One World Trust has provided 1 for 7 Billion with a series of briefings on the UN Secretary-General selection process. The six briefings are written by scholars from around the world who are members of the Academic Council on the United Nations System (ACUNS), with a view to making the appointment process more open, inclusive and accountable.
The first, by MJ Peterson, explores the institutional context of appointing a UN leader. Peterson considers that while traditionally, Secretaries-General were chosen in secret by the five most powerful states, recent reforms have injected transparency and accountability into the process and "the relation between the Security Council which chooses and the General Assembly which affirms is shifting".
Loraine Sievers examines the relevance of the informal principle of regional rotation, looking at the UN’s early decades to explore how this practice became an established concept in the Secretary-General selection process and what this means today for Eastern Europe – the only region yet to have produced a UN leader.
The third briefing in the series, by Ellen Jenny Ravndal, is centred on the appointment of the first UN Secretary-General, Trygve Lie. Ravndal details the stark contrast between the 1946 process and today’s, providing a comprehensive account of Lie’s election and re-election:
Indeed, the process of 1946 reflected different values and norms than those dominant in 2016 discussions. In 1946 the General Assembly explicitly asked the Security Council to recommend only one candidate and expressed its preference that there should be no public debate or voting on the issue.
The fourth briefing, by Tina Bertrand, analyses the appointment of Ban Ki-moon in 2006, examining the political context, the issues at stake and why the candidate from South Korea was the unanimous choice of the UN Security Council. She also considers the successes of Ban Ki-moon and his legacy as Secretary-General.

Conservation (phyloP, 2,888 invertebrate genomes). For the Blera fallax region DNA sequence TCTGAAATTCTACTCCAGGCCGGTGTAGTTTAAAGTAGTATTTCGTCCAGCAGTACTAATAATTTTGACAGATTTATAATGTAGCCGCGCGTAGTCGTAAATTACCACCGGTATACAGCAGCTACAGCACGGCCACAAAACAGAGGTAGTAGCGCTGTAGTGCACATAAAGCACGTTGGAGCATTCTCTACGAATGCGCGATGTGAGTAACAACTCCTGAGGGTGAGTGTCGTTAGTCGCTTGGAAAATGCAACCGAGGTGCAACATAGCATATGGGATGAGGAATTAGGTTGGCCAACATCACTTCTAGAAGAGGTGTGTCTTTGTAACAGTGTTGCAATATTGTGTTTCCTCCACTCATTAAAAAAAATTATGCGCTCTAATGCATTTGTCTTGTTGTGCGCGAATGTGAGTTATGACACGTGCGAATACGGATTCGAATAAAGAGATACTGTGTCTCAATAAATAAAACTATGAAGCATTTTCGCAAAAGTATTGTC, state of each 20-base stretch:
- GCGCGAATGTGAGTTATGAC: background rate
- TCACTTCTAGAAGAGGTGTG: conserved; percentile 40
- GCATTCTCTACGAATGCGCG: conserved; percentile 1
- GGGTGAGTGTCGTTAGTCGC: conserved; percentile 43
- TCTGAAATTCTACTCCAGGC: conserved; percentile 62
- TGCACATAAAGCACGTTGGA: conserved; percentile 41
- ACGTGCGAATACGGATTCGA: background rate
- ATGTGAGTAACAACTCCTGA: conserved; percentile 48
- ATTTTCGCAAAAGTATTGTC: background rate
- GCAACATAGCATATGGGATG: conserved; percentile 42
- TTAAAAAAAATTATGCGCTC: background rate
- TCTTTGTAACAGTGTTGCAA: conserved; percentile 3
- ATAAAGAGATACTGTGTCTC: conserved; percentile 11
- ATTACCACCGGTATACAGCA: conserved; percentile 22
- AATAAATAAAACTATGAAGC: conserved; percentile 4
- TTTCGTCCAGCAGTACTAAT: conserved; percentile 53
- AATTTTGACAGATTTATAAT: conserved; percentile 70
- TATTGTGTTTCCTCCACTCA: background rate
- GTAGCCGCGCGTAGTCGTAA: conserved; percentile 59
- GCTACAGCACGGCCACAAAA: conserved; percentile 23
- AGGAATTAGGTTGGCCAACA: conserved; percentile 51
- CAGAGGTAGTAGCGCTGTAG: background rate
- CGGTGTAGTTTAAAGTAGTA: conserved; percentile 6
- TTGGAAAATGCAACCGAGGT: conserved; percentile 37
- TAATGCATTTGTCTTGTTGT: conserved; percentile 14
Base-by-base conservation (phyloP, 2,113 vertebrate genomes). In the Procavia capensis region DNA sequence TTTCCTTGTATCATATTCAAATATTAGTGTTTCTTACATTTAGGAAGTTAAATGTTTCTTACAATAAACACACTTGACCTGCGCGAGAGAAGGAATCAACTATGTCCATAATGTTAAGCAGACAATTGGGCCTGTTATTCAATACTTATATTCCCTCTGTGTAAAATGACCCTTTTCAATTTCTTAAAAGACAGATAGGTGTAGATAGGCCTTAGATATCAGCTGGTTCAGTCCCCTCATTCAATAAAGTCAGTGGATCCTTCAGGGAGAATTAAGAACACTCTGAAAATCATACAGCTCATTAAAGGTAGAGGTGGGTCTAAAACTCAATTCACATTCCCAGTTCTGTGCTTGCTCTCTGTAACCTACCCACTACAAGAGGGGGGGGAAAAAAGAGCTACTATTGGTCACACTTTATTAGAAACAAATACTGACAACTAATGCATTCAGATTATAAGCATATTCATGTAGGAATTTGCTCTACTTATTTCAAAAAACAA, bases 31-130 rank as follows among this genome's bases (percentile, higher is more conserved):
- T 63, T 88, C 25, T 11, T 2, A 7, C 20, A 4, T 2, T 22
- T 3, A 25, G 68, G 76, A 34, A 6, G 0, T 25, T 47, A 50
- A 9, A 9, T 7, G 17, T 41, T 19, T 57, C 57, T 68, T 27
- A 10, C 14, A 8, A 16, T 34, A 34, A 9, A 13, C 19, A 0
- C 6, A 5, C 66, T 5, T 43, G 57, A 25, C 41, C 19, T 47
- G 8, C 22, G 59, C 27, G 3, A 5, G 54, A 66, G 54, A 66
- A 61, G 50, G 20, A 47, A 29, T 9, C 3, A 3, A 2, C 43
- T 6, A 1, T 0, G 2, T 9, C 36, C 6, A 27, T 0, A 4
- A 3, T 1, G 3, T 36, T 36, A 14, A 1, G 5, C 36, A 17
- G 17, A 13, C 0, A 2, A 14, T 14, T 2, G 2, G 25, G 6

In the fifth briefing, Kirsten Haack explores how the campaign to select the next Secretary-General has advanced the principle of representation at the United Nations - a step towards improved accountability within the Organization.
In the final briefing, Hugh Dugan considers how the role of civil society in the reformed process signals "a break in standing protocol" at the UN General Assembly. You can read more about where Secretary-General candidates stand on civil society participation here.
9 August 2016 - two more briefings published
Published in July, two further background briefings produced by the One World Trust are now available on the 1 for 7 Billion website.
The first report, by Tom Buitelaar, considers how the more open, inclusive process to select the UN Secretary-General could affect the relationship between the successful candidate and the Security Council. The brief concludes with a number of policy recommendations that seek to mitigate some of the potentially negative impacts on this relationship.
The second report, written by AE Benvenutto , explores the question: can the appointment processes of senior positions in UN agencies provide ideas for how to make the selection of the Secretary-General more transparent and accountable? The paper concludes that the UN should use examples of its own 'best practice' in senior appointments to further improve the method of appointing the Secretary-General.
The above briefings and other useful documents can be found on the Resources page of the 1 for 7 Billion website.